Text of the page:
Re: [PATCH 4/8] cpufreq/schedutil: sysfs capacity margin tunable
From: Michael Turquette
Date: Wed Mar 16 2016 - 18:04:07 EST
Quoting Steve Muckle (2016-03-15 20:36:57)
> On 03/15/2016 03:37 PM, Michael Turquette wrote:
> >>>> Yuck sysfs.. I would really rather we did not expose this per default.
> >>>> > > > And certainly not in this weird form.
> >>> > >
> >>> > > I'm happy to change capacity_margin to up_threshold and use a
> >>> > > percentage.
> >>> > >
> >>> > > The sysfs approach has two benefits. First, it is aligned with cpufreq
> >>> > > user expectations. Second, there has been rough consensus that this
> >>> > > value should be tunable and sysfs gets us there quickly and painlessly.
> >>> > > We're already exporting rate_limit_us for schedutil via sysfs. Is there
> >>> > > a better way interface you can recommend?
> >> >
> >> > It really depends on how tunable you want this to be. Do we always want
> >> > this to be a tunable, or just now while we're playing about with the
> >> > whole thing?
> > I had considered this myself, and I really think that Steve and Juri
> > should chime in as they have spent more time tuning and running the
> > numbers.
> > I'm inclined to think that a debug version would be good enough, as I
> > don't imagine this value being changed at run-time by some userspace
> > daemon or something.
> > Then again, maybe this knob will be part of the mythical
> > power-vs-performance slider?
> Patrick Bellasi's schedtune series  (which I think is the referenced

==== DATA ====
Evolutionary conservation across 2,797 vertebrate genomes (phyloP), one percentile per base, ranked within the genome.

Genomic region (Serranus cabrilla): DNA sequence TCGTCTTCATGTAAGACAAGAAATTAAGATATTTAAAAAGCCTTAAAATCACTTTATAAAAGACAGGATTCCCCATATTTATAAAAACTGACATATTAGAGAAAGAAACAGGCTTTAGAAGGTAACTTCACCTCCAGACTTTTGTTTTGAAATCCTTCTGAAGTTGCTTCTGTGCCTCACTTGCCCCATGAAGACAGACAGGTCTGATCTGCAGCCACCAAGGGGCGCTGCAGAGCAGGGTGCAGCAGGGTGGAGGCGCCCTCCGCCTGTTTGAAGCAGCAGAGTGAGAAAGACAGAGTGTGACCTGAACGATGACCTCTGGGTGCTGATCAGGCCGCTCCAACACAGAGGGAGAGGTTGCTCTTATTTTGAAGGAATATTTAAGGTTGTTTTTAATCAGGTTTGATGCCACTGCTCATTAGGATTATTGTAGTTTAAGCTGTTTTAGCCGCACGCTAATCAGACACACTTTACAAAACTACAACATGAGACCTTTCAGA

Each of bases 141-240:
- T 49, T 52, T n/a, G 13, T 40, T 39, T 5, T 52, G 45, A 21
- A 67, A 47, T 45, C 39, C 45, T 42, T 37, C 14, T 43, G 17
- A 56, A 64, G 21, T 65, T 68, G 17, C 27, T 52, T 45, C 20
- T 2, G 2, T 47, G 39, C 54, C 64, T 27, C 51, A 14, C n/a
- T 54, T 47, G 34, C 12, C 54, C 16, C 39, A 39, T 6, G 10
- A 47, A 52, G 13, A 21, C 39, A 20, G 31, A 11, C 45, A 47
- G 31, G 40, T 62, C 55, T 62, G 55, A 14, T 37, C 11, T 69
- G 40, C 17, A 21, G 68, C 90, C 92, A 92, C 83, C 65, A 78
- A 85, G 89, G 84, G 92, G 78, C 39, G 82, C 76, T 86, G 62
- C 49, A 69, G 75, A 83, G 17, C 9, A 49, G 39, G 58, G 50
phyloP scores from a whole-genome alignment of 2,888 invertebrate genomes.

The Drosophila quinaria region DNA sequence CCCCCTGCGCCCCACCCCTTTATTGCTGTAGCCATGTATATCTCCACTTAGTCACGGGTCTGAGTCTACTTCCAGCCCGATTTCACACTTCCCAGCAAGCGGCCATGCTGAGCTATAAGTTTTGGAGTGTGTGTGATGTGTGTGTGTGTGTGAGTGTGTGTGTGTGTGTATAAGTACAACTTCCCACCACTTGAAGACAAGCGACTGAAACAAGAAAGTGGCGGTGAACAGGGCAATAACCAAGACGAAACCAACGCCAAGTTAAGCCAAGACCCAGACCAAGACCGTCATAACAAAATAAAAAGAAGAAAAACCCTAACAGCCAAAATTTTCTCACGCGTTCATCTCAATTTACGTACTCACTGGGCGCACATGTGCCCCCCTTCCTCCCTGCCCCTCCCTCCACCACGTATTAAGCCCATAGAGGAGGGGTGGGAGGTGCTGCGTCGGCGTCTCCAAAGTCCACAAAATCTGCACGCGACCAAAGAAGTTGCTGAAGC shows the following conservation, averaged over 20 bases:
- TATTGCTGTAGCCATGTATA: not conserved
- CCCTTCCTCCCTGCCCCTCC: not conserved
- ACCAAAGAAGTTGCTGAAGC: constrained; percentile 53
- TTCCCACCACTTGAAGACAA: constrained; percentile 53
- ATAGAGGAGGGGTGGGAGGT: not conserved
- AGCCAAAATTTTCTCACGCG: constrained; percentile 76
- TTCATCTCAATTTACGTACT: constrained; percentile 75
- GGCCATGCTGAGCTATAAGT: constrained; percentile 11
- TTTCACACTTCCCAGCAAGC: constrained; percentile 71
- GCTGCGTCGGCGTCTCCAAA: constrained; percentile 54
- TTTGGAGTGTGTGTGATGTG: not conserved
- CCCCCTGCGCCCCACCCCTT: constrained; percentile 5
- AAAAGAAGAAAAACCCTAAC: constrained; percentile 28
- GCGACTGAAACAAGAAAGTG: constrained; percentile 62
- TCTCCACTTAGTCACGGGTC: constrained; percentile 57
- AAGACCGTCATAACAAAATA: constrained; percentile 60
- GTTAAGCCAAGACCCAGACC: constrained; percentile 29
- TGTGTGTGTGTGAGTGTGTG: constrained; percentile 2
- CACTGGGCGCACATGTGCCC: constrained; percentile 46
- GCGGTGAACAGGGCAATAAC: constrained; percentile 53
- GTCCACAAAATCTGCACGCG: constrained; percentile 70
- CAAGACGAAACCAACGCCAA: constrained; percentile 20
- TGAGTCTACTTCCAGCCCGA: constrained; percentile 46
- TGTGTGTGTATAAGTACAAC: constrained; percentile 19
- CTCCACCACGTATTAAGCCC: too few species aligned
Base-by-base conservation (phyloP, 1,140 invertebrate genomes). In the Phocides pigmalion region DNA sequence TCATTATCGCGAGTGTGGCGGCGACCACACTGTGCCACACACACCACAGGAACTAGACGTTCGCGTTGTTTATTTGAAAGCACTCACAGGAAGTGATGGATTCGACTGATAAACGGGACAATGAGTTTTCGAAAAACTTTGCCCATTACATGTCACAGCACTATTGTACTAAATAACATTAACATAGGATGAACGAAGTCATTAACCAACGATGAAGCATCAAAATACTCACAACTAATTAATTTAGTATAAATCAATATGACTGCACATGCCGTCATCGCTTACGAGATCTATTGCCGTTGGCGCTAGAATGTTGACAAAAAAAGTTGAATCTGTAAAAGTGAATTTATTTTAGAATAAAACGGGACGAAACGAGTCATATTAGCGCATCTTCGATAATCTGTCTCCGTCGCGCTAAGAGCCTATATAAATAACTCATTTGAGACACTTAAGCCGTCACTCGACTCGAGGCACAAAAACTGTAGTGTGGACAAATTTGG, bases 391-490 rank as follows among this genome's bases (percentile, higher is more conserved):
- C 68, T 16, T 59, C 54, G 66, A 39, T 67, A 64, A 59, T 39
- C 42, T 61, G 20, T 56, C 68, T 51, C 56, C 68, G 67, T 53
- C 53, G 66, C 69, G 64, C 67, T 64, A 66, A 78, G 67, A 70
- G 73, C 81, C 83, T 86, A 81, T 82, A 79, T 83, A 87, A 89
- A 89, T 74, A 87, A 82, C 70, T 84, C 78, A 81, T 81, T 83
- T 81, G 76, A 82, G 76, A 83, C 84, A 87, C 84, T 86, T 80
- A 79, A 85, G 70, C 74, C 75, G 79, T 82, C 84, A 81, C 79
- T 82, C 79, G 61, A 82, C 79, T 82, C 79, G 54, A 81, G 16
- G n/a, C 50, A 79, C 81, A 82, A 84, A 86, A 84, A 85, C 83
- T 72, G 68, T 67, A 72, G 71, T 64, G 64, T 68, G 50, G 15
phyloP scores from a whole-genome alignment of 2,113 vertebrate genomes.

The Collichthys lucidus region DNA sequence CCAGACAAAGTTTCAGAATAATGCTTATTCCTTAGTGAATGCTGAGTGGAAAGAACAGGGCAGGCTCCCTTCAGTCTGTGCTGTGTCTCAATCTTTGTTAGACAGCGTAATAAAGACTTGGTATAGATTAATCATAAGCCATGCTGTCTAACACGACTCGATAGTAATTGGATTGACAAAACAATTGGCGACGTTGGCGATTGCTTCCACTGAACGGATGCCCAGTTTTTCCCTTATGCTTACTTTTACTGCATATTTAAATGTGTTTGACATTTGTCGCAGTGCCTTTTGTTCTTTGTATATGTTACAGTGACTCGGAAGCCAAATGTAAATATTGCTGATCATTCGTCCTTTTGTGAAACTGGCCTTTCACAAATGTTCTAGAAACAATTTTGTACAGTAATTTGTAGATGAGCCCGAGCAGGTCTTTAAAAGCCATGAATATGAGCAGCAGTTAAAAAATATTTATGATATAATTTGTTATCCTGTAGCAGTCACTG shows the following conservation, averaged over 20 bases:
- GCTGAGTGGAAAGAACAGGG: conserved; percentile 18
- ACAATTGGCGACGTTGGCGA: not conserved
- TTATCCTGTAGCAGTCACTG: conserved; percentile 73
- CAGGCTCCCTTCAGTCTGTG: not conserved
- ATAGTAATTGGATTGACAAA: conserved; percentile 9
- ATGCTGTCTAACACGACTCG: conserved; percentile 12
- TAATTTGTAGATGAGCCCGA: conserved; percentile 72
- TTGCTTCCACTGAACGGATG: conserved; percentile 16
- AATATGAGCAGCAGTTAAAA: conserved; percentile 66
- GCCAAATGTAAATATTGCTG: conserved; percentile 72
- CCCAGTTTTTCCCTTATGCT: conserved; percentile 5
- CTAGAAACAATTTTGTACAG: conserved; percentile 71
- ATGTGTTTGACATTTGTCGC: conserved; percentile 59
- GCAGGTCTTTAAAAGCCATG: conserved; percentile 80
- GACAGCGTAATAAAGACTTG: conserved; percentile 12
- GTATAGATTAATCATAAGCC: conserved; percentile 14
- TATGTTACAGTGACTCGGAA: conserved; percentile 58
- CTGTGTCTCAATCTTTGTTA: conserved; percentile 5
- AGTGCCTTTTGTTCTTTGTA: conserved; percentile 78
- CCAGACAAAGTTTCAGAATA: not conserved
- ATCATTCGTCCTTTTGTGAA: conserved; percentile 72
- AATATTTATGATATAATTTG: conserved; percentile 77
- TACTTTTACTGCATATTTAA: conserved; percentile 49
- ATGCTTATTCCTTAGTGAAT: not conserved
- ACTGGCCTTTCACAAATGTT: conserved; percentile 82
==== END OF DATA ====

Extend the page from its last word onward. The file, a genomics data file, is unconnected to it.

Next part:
> mythical slider) aims to provide a more sophisticated interface for
> tuning scheduler-driven frequency selection. In addition to a global
> boost value it includes a cgroup controller as well for per-task tuning.
/me spends 15 seconds looking schedtune
> I would definitely expect the margin/boost value to be modified at
> runtime, for example if the battery is running low, or the user wants
> 100% performance for a while, or the userspace framework wants to
> temporarily tailor the performance level for a particular set of tasks, etc.
Right, and it looks like schedtune is a kernel solution, not userspace
solution. The following three interfaces from patch #2 could be used by
unsigned long cpufreq_get_cfs_capacity_margin(void);
void cpufreq_set_cfs_capacity_margin(unsigned long margin);
Then we can let schedtune worry about the userspace abi.
So I'll keep the basic idea of this patch, but explore making it
debuggy, instead of sysfsy.
>  http://article.gmane.org/gmane.linux.kernel/2022959